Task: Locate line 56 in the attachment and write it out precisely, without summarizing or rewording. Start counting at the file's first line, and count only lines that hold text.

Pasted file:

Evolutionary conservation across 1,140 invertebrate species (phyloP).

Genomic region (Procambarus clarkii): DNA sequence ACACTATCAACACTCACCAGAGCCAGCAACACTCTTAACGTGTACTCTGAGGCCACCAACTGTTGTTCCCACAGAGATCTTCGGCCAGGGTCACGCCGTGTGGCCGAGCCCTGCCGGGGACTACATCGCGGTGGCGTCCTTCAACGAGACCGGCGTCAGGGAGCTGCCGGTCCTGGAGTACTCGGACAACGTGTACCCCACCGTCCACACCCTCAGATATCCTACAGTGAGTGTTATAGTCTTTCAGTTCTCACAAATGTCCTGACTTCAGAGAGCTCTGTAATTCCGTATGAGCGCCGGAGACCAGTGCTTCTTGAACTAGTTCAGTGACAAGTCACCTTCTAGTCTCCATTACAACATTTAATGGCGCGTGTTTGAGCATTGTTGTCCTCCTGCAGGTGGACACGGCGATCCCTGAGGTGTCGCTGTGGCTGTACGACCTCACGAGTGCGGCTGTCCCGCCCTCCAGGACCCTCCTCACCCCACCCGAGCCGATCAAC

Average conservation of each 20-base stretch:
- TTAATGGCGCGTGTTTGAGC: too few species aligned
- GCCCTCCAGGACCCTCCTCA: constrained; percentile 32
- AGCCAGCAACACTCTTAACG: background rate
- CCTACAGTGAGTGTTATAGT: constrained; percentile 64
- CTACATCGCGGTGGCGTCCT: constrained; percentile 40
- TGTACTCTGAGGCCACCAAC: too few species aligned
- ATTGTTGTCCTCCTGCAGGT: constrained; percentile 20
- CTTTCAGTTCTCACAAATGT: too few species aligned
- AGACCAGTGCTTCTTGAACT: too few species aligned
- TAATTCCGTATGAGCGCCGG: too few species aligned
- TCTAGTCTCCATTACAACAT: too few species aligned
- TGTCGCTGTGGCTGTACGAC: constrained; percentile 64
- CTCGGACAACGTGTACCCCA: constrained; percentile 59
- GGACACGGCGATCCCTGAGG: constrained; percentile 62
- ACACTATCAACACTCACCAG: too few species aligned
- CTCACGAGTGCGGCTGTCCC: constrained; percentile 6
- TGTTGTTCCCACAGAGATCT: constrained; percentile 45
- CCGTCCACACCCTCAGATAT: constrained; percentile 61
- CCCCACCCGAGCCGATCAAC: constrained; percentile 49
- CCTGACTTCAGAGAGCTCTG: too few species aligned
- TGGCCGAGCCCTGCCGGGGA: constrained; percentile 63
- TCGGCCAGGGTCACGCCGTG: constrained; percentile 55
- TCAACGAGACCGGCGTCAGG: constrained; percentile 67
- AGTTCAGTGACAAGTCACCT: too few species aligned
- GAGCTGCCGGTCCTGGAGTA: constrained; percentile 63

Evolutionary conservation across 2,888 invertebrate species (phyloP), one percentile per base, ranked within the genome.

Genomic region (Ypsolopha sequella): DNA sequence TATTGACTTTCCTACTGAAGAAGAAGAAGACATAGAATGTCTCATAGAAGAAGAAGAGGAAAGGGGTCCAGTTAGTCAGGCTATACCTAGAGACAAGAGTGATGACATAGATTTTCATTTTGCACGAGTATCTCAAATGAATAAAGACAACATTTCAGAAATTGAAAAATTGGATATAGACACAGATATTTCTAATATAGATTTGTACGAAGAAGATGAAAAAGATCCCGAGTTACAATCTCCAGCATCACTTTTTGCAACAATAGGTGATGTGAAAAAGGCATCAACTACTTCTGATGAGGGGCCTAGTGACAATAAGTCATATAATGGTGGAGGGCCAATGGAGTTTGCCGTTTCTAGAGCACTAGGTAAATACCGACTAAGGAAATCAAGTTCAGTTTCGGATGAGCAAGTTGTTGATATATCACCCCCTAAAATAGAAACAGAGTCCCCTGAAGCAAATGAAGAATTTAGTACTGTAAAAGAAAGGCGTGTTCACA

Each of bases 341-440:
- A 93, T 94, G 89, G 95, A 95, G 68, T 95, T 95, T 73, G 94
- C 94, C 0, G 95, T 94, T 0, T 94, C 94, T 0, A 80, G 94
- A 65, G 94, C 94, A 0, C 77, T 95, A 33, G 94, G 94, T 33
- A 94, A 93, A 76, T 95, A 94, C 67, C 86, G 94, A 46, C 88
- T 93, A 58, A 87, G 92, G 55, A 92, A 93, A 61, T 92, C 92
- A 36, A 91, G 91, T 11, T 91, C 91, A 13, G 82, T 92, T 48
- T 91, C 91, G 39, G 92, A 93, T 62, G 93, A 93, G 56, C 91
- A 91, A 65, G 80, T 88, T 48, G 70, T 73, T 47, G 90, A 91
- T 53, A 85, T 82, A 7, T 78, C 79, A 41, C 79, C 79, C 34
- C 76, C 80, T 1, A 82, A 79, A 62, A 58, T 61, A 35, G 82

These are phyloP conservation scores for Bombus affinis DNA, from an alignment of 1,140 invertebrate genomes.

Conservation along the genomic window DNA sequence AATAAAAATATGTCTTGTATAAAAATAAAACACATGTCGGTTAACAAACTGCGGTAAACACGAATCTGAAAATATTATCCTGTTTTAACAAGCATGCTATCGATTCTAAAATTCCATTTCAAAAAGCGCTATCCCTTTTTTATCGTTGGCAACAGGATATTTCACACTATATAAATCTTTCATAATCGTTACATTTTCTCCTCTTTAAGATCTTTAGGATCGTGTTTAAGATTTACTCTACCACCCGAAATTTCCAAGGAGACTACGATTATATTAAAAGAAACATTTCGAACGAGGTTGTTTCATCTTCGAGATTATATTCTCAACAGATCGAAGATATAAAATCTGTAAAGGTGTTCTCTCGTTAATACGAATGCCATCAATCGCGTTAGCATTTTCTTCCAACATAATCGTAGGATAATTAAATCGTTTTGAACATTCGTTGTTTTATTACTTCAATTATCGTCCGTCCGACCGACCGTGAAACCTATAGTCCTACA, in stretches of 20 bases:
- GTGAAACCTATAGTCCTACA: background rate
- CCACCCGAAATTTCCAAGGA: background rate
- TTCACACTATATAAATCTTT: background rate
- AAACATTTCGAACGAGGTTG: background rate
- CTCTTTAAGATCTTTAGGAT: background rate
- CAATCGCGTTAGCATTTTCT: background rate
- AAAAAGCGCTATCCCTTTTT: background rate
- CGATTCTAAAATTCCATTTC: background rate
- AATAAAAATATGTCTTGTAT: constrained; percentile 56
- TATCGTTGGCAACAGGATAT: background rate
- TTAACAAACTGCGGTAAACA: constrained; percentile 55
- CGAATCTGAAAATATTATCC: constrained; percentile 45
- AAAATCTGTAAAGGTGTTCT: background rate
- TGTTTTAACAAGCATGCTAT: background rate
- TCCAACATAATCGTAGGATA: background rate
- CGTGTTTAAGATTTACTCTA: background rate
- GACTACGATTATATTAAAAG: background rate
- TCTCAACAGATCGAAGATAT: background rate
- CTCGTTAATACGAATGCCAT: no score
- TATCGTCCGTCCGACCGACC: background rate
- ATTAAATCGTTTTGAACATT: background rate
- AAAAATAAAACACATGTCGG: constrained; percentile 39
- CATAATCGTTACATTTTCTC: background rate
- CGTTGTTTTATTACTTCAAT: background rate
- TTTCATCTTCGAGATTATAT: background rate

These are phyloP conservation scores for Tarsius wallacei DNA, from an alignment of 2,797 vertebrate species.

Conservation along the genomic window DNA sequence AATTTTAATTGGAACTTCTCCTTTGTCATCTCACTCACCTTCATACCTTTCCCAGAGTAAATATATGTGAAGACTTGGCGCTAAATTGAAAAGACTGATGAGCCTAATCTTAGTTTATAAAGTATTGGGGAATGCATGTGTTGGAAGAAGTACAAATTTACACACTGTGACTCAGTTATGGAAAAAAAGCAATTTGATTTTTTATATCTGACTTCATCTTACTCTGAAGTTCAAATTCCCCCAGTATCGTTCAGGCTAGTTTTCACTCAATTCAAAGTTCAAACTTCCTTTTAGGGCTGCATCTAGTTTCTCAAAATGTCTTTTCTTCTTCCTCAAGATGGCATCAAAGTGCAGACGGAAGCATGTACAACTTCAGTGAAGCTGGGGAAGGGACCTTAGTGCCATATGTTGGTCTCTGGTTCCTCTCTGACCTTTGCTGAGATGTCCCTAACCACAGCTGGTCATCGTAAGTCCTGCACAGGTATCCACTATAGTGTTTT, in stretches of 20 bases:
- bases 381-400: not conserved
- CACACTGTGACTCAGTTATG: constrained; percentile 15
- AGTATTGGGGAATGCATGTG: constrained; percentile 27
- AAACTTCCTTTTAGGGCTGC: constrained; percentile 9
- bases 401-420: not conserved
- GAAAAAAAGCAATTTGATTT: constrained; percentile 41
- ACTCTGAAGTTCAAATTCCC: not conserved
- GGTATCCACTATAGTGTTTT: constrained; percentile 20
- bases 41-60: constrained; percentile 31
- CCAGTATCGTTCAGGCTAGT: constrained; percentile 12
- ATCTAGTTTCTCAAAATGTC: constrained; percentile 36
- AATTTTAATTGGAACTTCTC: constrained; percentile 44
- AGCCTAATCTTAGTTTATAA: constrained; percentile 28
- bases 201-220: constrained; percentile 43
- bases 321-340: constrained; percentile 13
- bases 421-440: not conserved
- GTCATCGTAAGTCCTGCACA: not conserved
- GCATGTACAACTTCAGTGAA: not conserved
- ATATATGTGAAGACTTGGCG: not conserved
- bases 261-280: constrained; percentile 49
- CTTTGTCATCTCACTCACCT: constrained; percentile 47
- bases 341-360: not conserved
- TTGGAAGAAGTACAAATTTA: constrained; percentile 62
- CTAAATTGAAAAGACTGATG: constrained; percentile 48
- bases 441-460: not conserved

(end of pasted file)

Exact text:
- AAAATCTGTAAAGGTGTTCT: background rate